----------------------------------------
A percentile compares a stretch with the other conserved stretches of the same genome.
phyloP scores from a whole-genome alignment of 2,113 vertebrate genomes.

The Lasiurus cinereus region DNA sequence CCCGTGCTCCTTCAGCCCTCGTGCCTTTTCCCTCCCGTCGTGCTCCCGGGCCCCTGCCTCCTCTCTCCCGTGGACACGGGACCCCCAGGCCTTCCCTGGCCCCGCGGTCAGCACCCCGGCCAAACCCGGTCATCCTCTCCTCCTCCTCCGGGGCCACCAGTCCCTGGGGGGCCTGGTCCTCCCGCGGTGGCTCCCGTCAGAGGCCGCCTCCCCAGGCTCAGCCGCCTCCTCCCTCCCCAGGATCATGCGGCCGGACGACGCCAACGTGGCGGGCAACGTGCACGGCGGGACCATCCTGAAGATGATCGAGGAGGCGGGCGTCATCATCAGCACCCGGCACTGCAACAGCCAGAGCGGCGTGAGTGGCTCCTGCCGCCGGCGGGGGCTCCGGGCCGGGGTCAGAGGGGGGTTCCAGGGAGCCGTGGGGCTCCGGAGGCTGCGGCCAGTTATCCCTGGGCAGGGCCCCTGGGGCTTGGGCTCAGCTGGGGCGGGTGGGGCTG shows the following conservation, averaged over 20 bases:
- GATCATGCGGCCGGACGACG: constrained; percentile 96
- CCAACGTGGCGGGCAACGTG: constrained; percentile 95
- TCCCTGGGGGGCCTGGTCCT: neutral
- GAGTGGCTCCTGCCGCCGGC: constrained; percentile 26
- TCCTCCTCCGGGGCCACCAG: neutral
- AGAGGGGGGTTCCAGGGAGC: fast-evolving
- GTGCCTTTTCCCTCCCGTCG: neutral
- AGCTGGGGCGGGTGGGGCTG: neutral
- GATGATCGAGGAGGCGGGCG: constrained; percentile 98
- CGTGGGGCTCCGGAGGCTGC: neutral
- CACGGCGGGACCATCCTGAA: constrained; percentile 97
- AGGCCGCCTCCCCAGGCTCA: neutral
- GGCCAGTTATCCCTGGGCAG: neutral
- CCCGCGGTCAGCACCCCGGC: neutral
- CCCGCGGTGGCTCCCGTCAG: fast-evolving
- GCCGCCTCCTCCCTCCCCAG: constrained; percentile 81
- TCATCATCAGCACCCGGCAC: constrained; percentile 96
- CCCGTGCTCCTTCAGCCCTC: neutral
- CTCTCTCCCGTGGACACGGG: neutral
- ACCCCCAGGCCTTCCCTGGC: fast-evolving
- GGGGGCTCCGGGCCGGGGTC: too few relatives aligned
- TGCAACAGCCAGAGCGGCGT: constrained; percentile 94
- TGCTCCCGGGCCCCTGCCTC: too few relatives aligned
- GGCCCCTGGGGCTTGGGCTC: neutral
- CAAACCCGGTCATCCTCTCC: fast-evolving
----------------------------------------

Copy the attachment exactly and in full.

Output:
A percentile compares a stretch with the other conserved stretches of the same genome.
phyloP scores from a whole-genome alignment of 2,113 vertebrate genomes.

The Lasiurus cinereus region DNA sequence CCCGTGCTCCTTCAGCCCTCGTGCCTTTTCCCTCCCGTCGTGCTCCCGGGCCCCTGCCTCCTCTCTCCCGTGGACACGGGACCCCCAGGCCTTCCCTGGCCCCGCGGTCAGCACCCCGGCCAAACCCGGTCATCCTCTCCTCCTCCTCCGGGGCCACCAGTCCCTGGGGGGCCTGGTCCTCCCGCGGTGGCTCCCGTCAGAGGCCGCCTCCCCAGGCTCAGCCGCCTCCTCCCTCCCCAGGATCATGCGGCCGGACGACGCCAACGTGGCGGGCAACGTGCACGGCGGGACCATCCTGAAGATGATCGAGGAGGCGGGCGTCATCATCAGCACCCGGCACTGCAACAGCCAGAGCGGCGTGAGTGGCTCCTGCCGCCGGCGGGGGCTCCGGGCCGGGGTCAGAGGGGGGTTCCAGGGAGCCGTGGGGCTCCGGAGGCTGCGGCCAGTTATCCCTGGGCAGGGCCCCTGGGGCTTGGGCTCAGCTGGGGCGGGTGGGGCTG shows the following conservation, averaged over 20 bases:
- GATCATGCGGCCGGACGACG: constrained; percentile 96
- CCAACGTGGCGGGCAACGTG: constrained; percentile 95
- TCCCTGGGGGGCCTGGTCCT: neutral
- GAGTGGCTCCTGCCGCCGGC: constrained; percentile 26
- TCCTCCTCCGGGGCCACCAG: neutral
- AGAGGGGGGTTCCAGGGAGC: fast-evolving
- GTGCCTTTTCCCTCCCGTCG: neutral
- AGCTGGGGCGGGTGGGGCTG: neutral
- GATGATCGAGGAGGCGGGCG: constrained; percentile 98
- CGTGGGGCTCCGGAGGCTGC: neutral
- CACGGCGGGACCATCCTGAA: constrained; percentile 97
- AGGCCGCCTCCCCAGGCTCA: neutral
- GGCCAGTTATCCCTGGGCAG: neutral
- CCCGCGGTCAGCACCCCGGC: neutral
- CCCGCGGTGGCTCCCGTCAG: fast-evolving
- GCCGCCTCCTCCCTCCCCAG: constrained; percentile 81
- TCATCATCAGCACCCGGCAC: constrained; percentile 96
- CCCGTGCTCCTTCAGCCCTC: neutral
- CTCTCTCCCGTGGACACGGG: neutral
- ACCCCCAGGCCTTCCCTGGC: fast-evolving
- GGGGGCTCCGGGCCGGGGTC: too few relatives aligned
- TGCAACAGCCAGAGCGGCGT: constrained; percentile 94
- TGCTCCCGGGCCCCTGCCTC: too few relatives aligned
- GGCCCCTGGGGCTTGGGCTC: neutral
- CAAACCCGGTCATCCTCTCC: fast-evolving